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How much does it Cost to Sell a Company?

It’s often difficult to discover just what M&A costs are likely to be, in this episode we uncover just how much does it cost to sell a company.

Understand the various costs involved in selling a company and the types of support you may need to pay for. Obtain a general rule of thumb for overall cost. Know what to expect for your investment and the hidden costs to watch out for.

This is the fifth episode in our second video series, “M&A Deconstructed”. In today’s video we uncover the often hard to discover costs for selling a business and what you need to know regarding payment.

Watch the video below for the in-depth discussion.

Quick find timeline:

00:00 – Introducing “How much does it Cost to Sell a Company?”
00:45 – Overall structure of support required
02:10 – Typical costs for an M&A firm
03:31 – Are M&A costs proportional to transaction value?
04:37 – Typical legal costs for selling a company (M&A)
10:37 – Finance resource required for an M&A deal
11:29 – Financial capability requirements for in M&A
11:50 – Risks of inexperienced financial support in M&A
12:41 – Why invest in the right support in M&A?

Series 2 – Topics

The conversations in the third more technical series of videos include:

  1. What is a Sales & Purchase Agreement (SPA)?
  2. M&A Warranties, Representations & Indemnities
  3. Getting Paid: Earn-Outs, Deferred Payments & Vendor Loans
  4. What could Derail a Company Sale?
  5. How much does it Cost to Sell a Company?
  6. 5 Insider Tips: A Successful Company Sale

In case you missed our first series you can watch the videos on catch up below:

  1. Introduction to the M&A Deconstructed series of videos
  2. What is EBITDA?
  3. What are Heads of Terms?
  4. Equity Share vs Asset Sale
  5. Completion Accounts vs Locked Box
  6. What is Due Diligence (DD)?

Meet your M&A experts

Nick Davies, Partner | M&A Solicitor, Steele Raymond LLP Solicitors
Nick acts for a wide range of business clients across various sectors, advising on complex corporate transactions including company sales, purchases and mergers. Nick also advises on on mergers, de-mergers and re-organisation.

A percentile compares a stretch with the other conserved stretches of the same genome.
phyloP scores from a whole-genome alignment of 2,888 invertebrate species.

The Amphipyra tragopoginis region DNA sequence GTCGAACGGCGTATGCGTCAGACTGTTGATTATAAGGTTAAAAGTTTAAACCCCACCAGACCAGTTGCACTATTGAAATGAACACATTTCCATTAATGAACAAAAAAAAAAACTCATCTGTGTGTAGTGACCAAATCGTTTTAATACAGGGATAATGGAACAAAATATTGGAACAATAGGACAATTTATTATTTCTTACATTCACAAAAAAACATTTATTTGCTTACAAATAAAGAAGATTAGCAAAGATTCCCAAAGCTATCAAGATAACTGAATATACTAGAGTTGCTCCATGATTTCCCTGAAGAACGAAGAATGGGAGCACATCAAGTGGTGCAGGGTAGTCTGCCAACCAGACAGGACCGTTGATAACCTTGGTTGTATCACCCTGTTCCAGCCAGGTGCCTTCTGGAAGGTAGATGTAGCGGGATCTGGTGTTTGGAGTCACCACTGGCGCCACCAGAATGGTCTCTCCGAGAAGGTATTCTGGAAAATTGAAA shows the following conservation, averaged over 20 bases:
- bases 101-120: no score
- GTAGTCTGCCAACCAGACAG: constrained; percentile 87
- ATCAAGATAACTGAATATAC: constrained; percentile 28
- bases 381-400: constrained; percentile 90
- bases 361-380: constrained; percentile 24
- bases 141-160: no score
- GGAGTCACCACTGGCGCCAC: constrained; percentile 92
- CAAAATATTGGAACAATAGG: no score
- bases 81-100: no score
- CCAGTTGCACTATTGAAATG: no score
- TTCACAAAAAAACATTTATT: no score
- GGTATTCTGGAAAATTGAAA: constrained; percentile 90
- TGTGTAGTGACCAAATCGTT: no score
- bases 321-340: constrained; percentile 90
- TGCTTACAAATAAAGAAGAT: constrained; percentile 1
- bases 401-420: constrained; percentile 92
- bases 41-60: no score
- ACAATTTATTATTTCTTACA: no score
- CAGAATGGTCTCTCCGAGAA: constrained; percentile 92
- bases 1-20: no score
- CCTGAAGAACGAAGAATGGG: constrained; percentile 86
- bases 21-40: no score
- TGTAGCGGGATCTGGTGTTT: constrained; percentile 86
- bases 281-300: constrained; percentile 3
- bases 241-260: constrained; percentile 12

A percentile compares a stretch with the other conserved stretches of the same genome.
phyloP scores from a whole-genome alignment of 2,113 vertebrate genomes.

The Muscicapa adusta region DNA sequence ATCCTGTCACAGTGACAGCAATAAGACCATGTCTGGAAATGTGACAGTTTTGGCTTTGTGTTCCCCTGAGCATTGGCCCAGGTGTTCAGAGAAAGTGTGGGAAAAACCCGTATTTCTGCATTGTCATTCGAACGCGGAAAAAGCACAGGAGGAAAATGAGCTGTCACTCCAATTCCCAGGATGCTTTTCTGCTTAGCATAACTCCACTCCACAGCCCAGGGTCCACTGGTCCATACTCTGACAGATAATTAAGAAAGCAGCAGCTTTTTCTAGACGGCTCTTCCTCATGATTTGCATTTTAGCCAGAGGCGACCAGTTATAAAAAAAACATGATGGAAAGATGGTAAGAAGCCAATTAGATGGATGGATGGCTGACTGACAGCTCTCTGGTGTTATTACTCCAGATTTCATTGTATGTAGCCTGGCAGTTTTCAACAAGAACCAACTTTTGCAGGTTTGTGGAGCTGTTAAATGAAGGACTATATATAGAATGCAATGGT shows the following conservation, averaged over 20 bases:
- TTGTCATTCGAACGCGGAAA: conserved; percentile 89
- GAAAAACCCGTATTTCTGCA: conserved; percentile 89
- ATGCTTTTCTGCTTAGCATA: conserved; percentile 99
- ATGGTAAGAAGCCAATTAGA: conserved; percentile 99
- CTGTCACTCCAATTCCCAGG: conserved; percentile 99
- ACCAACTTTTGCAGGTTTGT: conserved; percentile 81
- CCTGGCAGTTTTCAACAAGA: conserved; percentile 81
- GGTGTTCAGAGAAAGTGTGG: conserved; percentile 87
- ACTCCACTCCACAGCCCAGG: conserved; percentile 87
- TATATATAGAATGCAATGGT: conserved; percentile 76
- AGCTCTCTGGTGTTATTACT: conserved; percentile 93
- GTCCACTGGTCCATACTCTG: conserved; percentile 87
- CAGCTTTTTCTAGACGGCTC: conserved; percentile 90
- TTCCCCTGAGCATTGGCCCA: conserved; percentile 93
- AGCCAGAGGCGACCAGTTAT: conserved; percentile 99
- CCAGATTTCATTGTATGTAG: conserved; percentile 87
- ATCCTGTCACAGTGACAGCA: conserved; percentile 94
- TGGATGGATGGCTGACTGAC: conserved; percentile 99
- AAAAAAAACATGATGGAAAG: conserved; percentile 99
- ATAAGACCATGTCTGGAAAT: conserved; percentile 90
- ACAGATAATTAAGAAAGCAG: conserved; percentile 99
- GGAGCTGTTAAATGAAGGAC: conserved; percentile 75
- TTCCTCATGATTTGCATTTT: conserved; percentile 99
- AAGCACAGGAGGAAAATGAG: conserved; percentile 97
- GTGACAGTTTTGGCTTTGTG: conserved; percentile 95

Justin Levine – Managing Director, The NonExec Limited M&A Boutique
Justin leads a boutique exit advisory firm specialising in manufacturing, technology, IT, digital, healthcare, wholesale and distribution markets. With the support of a 15-strong virtual team of analysts and researchers, he helps private business owners with growth and exit strategies.


Steele Raymond LLP
Richmond Point, 43 Richmond Hill, Bournemouth, BH2 6LR

TheNonExec Limited
Contact us here to chat about your business exit.

Transcript for M&A Deconstructed

Transcript for video:
What does it cost to sell a Company?

Justin Levine:
So, morning, Nick, welcome back to our M&A Deconstructed series where we’ve covered off quite a number of different topics related to selling a company. Possibly one of the most interesting topics for a seller is how much? How much does it cost to sell my company?

And it’s not so easy to actually find that information out if you are a seller, having not done the project or done a project like that before. Googling it, looking on the web, can produce a plethora of information. So today I think we’re going to talk some headline numbers.

Overall structure of support required

If I possibly just take the lead in terms of giving an overall structure in terms of what a seller might be exposed to cost-wise. Well, the first set of costs might be an M&A firm, corporate finance firm. So this in essence is a selling company using an external firm, an external company, to manage the sales process.

Nick Davies:
To find a buyer.

Justin Levine:
To find a buyer, to negotiate the deal and so on. The challenge that I’m pointing to is that the name of that type of company varies because of course there are accounting firms that sell companies, there’s investment banks, there’s M&A firms, there’s boutique M&A firms, there’s business brokers and, and, and… And the list is quite broad. And they all have their different strengths and weaknesses.